The interesting psychology behind memorable phone numbers10th June 2019
What phone numbers do you remember? You could be surprised. Thanks to the wonders of modern technology, phoning a number is often just a matter of tapping a name on a screen rather than manually typing those digits – but, as an organisation, you still need a memorable phone number.
That’s because it can help you to reach out to people who are unlikely to have that number already saved on their phone. So, what exactly makes a phone number memorable?
What is your favourite number?
This might initially strike you as a strange question, but research suggests that we can instinctively react in particular ways to specific numbers. One survey mentioned by The Guardian saw “7” most commonly cited as a favourite number. A case of “lucky number seven”?
It could be. The number “cheers me up and gives me a feeling of comfort,” one 48-year-old female respondent from Norway said. The number seven also “has great symbolic value as an expression of Muslim belief and the miracles of God,” one man, aged 25, in Lebanon wrote.
Meanwhile, the number eight is considered lucky in east Asia due to its aural similarity to the word for prosperity. That’s something for you to think about if you are targeting the east Asian market and would like to make your firm’s phone number more tempting for members of that market to dial.
The nostalgia factor
Are there certain phone numbers that you used to input digit by digit, but you no longer put to this use – whether because modern technology has relieved the need for you, or you simply don’t have to keep using those numbers at all? The numbers might have lingered in your memory to this day…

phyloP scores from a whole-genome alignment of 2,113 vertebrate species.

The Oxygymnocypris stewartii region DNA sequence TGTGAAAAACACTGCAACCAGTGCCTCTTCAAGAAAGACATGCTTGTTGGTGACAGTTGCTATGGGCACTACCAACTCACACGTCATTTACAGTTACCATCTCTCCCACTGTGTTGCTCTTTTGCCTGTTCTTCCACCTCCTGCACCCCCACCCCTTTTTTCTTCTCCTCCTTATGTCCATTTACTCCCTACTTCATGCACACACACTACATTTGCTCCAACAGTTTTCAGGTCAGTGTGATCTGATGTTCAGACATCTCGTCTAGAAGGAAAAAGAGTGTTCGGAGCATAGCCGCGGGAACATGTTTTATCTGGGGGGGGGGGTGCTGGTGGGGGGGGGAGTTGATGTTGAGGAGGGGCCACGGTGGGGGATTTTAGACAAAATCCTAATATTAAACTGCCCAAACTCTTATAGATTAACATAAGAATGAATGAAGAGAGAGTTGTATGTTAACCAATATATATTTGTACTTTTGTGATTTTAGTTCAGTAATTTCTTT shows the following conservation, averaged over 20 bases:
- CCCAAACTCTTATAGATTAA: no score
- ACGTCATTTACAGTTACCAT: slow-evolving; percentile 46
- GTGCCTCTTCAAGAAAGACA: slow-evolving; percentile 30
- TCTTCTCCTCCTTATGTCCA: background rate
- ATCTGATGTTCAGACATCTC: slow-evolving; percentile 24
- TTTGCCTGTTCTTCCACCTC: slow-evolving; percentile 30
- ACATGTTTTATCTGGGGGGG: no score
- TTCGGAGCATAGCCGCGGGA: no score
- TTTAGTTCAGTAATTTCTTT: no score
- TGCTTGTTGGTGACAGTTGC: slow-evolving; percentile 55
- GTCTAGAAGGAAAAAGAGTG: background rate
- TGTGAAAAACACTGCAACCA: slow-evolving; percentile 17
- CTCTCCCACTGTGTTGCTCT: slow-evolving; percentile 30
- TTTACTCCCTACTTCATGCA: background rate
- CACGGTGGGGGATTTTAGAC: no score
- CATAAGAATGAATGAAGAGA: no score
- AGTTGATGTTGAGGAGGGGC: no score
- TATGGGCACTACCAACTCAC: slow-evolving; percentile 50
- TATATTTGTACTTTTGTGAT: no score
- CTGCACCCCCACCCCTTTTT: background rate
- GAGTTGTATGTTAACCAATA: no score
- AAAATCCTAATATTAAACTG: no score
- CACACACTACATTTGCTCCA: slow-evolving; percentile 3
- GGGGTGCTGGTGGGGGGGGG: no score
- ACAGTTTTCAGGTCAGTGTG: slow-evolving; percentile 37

You could attribute this stubborn mental footprint to the nostalgia effect. In an article for inews.co.uk, Rhodri Marsden recalls that he can remember a particular phone number over two decades after he last called it, as his grandfather would always utter it when answering the phone.
Professor Martin Conway of City, University of London notes that many still-remembered if disused phone numbers are “highly self-relevant” as “they’re usually the numbers of people who were family and friends.” He adds: “The frequency of dialling the number, and the fact that it’s someone who is meaningful, both act to make the information long-lasting in memory.”
You can encourage people to use the “chunking technique”
Of course, when a phone number is displayed in advertising, it tends to be shown in chunks. Our own customer helpline appears as “08000 886 886” on our website and so is undoubtedly easier to commit to memory than, say, “08000886886”, which reads more like a soulless credit card number.
The Verywell Mindsite explains that chunking works well due to the limits of our short-term memory – which, research suggests, can accommodate only about four chunks of information. We offer a wide range of memorable numbers for businesses, while non-profit organisations can tap into the benefits of an 0300 number thanks to our help.